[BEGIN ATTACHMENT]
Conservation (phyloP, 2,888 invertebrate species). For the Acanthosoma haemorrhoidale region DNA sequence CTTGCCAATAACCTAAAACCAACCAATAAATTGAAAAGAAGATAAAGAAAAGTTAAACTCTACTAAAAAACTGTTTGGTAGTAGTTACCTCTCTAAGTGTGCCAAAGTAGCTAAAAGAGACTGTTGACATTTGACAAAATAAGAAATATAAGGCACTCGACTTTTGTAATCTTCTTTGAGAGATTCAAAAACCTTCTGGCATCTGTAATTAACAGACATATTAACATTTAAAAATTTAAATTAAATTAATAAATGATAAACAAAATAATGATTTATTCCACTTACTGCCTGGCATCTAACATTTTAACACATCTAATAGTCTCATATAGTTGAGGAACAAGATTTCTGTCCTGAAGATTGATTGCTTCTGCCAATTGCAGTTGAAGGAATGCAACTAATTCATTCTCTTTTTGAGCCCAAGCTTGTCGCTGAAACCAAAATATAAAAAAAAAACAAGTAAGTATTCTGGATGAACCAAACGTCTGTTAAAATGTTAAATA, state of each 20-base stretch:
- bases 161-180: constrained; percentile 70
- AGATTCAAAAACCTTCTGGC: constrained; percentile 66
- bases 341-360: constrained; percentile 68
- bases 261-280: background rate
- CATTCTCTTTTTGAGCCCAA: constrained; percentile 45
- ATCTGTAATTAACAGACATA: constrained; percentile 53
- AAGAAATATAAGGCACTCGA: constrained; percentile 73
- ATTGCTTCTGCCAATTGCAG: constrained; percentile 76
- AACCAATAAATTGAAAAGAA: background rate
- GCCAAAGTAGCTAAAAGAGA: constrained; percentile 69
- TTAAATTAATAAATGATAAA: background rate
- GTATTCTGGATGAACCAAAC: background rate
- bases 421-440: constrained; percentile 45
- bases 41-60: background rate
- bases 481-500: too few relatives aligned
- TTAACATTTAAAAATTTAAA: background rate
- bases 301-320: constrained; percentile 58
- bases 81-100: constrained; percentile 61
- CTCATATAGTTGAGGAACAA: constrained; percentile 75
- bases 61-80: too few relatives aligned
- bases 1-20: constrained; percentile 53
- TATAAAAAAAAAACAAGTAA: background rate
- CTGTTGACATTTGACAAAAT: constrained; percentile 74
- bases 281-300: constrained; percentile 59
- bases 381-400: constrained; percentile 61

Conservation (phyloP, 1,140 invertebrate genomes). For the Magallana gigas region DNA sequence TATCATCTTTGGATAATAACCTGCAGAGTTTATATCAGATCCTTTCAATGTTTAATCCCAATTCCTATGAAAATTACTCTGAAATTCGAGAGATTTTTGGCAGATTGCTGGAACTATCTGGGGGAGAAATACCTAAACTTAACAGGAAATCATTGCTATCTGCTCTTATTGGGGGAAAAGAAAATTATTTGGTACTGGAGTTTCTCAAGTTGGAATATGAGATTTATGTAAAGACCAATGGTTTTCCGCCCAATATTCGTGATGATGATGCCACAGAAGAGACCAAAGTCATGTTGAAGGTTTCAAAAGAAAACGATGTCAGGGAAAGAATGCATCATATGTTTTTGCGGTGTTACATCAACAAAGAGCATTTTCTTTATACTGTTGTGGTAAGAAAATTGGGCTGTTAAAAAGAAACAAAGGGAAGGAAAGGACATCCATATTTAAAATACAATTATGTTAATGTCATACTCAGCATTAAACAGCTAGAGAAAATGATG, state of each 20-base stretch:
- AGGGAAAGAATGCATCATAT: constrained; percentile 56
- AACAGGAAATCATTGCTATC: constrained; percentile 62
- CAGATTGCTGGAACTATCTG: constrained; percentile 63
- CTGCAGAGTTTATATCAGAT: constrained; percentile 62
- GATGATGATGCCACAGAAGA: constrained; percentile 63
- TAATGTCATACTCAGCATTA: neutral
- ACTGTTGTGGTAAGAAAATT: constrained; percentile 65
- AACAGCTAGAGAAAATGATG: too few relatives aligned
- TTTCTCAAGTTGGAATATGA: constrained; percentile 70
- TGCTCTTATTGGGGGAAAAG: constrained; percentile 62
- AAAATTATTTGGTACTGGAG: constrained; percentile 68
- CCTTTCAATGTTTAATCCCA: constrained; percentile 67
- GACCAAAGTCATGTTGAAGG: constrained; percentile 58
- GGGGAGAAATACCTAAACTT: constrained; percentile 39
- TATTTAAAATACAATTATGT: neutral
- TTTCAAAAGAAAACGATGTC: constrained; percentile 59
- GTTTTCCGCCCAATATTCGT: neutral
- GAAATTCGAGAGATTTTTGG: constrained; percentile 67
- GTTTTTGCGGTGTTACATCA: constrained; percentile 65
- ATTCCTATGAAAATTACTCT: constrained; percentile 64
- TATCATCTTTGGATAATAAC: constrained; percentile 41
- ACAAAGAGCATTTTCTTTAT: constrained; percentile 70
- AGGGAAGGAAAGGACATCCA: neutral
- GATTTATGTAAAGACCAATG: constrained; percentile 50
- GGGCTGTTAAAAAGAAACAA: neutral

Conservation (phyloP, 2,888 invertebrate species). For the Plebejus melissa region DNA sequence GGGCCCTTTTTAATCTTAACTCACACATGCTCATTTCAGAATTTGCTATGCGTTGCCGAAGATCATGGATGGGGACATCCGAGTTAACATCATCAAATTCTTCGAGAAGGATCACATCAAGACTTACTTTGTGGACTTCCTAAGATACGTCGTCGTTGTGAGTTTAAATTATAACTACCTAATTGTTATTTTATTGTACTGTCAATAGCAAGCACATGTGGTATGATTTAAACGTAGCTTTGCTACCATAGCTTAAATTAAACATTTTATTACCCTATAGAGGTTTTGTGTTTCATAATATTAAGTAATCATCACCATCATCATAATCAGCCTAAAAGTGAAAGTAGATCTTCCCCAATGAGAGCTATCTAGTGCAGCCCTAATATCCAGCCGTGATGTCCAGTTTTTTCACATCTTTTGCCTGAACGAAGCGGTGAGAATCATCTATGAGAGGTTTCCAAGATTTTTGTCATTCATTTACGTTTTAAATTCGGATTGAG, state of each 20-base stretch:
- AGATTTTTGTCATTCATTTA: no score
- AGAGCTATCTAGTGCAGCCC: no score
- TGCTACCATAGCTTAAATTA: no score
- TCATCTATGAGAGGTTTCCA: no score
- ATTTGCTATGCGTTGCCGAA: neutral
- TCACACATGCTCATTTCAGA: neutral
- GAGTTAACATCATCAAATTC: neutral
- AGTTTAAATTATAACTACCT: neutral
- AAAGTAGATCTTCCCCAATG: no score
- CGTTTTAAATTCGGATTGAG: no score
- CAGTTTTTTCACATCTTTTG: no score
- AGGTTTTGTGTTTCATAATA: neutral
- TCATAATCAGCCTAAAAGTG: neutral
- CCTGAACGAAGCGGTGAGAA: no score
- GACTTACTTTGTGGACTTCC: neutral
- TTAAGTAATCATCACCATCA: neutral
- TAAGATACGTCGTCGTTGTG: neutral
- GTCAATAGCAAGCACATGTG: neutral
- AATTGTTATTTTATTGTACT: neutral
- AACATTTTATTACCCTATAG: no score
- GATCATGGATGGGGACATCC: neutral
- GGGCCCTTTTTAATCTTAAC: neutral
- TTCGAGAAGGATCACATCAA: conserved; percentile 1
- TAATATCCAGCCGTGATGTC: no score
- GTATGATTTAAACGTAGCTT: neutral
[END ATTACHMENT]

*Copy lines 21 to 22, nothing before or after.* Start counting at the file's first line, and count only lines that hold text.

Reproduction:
- bases 61-80: too few relatives aligned
- bases 1-20: constrained; percentile 53